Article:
Are We Too Obsessed With Finding The Right Answer? | Gradient
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Are we too obsessed with finding the right answer?

EDITOR’S NOTE: After spending the last two decades as the founder and frontman for the Grammy winning Jars of Clay, Dan Haseltine doesn’t claim to have all the answers, but he has gotten pretty good at figuring out how to ask the right questions. Join Dan on Scribble & Jam, where he’ll talk to artists, musicians, global leaders and geniuses about the question that shapes them, and why the rest of us should care.

There is nothing as important as the invention of a great question.

We don’t know much about the soul these days because it takes too long to travel there. Our conversations tend to end just above the surface, where we know a lot of stuff about a person, but don’t know the person themselves at all.

I imagine that I have been swept up, like most people, in the pace of life that keeps me skimming the surface like a thin stone upon a glassy lake. I welcome a good lifehack as much as the next guy. If I can do more, see more, move more, consume more at a faster pace, I may not ever have to stop and wonder about the skewed values and upside-down priorities that oft propel me ever onward.

And yet, in those moments where I am left alone catching my breath in the quiet space between shiny objects, I rediscover a resource that I don’t consider often enough. I remember the value of knowing.

That’s all a fancy way of explaining why I’m making a podcast. I know that it could seem as if I’m just creating another product for rabid consumers to bite into. I could be accused of just adding noise to a din that’s already too pervasive. I won’t shrug that implication off.

But I’ve been out of practice and pear-shaped in my abilities to ask good questions. Justified as I may be, having come from an occupation where I was mostly responsible for answers to other people’s questions, a person can become a bit self-occupied and even self-impressed by the quick sound bites they fashion.

Questions lead to a certain kind of knowledge, which is to say that questions remind us that the knowing is in the asking. I don’t remember which one of my elementary school teachers said it, but I remember the statement: “People with answers are stupid.” It didn’t make much sense to me as a young student. Honestly, I’m still not sure that’s the best way to put it, but I see what the teacher was getting at.

A more eloquent version of that statement might be to consider life as an ongoing conversation. It begins with our first intense wail as a newborn filled with the desperation of “Where am I?”, and it continues with every curious reach for something we should not touch or something we can’t understand. To end the conversation is to die. To conclude that we have the answers we’re looking for, and need not ask anything more, is to stop breathing.

I am convinced that if we were all better at asking questions there would be fewer problems in the world. We would investigate further, be more curious, more aware of the gaps between what is true and what has not been made clear. We would find ourselves tangled up with people who live and believe differently than we do. We would not be so profoundly influenced by our quick judgments. Fear of the unknown would not be cause for attempts to control or destroy each other, but would usher in a fertile curiosity. We would wake up in a world where we treated the people around us, once so common and dull, like we treat the end of an episode of a bingeable Netflix show. We would want to ask the next question, and the next one. And we wouldn’t be so easily offended.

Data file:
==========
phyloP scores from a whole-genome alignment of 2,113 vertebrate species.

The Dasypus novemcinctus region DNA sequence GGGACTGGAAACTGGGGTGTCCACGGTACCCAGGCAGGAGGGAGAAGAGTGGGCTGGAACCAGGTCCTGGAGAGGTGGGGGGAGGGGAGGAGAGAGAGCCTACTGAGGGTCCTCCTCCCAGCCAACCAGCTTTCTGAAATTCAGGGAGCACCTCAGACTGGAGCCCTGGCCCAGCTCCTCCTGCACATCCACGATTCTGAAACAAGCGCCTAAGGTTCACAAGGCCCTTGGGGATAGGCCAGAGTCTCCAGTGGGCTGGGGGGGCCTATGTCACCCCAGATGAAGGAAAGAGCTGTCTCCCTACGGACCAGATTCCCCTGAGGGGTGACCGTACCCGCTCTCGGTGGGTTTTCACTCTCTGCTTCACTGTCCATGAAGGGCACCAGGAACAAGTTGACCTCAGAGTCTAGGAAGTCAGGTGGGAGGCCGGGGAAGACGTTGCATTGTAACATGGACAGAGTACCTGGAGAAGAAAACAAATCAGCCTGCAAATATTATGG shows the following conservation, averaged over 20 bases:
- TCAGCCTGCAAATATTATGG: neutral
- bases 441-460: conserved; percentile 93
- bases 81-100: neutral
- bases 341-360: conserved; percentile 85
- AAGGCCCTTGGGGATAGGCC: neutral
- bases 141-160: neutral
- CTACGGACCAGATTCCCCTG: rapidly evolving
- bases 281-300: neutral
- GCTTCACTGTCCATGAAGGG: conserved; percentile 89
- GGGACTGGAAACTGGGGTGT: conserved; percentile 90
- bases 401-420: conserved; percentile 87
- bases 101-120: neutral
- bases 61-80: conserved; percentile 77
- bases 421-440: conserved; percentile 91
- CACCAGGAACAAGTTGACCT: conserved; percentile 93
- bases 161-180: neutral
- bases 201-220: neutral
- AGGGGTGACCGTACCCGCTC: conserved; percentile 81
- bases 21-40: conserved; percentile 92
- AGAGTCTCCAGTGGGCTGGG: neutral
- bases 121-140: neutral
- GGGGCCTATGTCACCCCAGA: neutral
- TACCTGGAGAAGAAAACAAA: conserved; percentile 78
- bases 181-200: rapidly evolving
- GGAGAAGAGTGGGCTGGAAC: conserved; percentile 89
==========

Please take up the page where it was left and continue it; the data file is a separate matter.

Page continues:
After all, we are guided by questions. We are all people who need something and do not know how to get it. We are all faced with obstacles and challenges. And we are all unknown to the people around us, just as they are unknown to us. To know is to love. Test that statement out. See if it isn’t true. I dare you.

We wonder why there seems to be less love and more hatred in the world today. Perhaps, it is that we are fatigued by what we know about each other. We don’t remember what makes us human or what holds us together as beings. We are chronically unique and fatally distilled from invaluable human beings to personal brands, defined by what we align with, rather than by what we are as if we are plastered with little stickers like some NASCAR shell. We have actually lost so much perspective on the value of a person that skin color is an influencer. Doesn’t that seem strange? We have forgotten the deep soul that we each have that fills us with imagination and wonder and holds the infinite universe. Our problem is that we don’t know that we don’t know. We think we know everything. We think our answers will serve us best.

But answers end conversations and begin arguments. Answers create spaces in need of a defense. Answers plant flags and establish territories. Answers draw lines in the sand. Answers are not knowledge. Questions are knowledge. And everyone has one specific question that shapes more than any other. It influences life and creativity and work and relationships. I want to know what that question is for the people I talk to on Scribble & Jam.

That is why I want to ask questions. More specifically, I want to get to the question beneath the question. I want to create a place where knowing matters. And by knowing, I mean loving someone enough to want to get to the next question.

Scribble & Jam is the discipline of asking questions and finding questions. I hope you will enjoy listening to it. I hope it feeds your own conversation.

Subscribe to Scribble & Jam on iTunes and Google Play.

Cover art by Wayne Brezinka. See more of his work, and the process behind creating Dan’s portrait, at his website.

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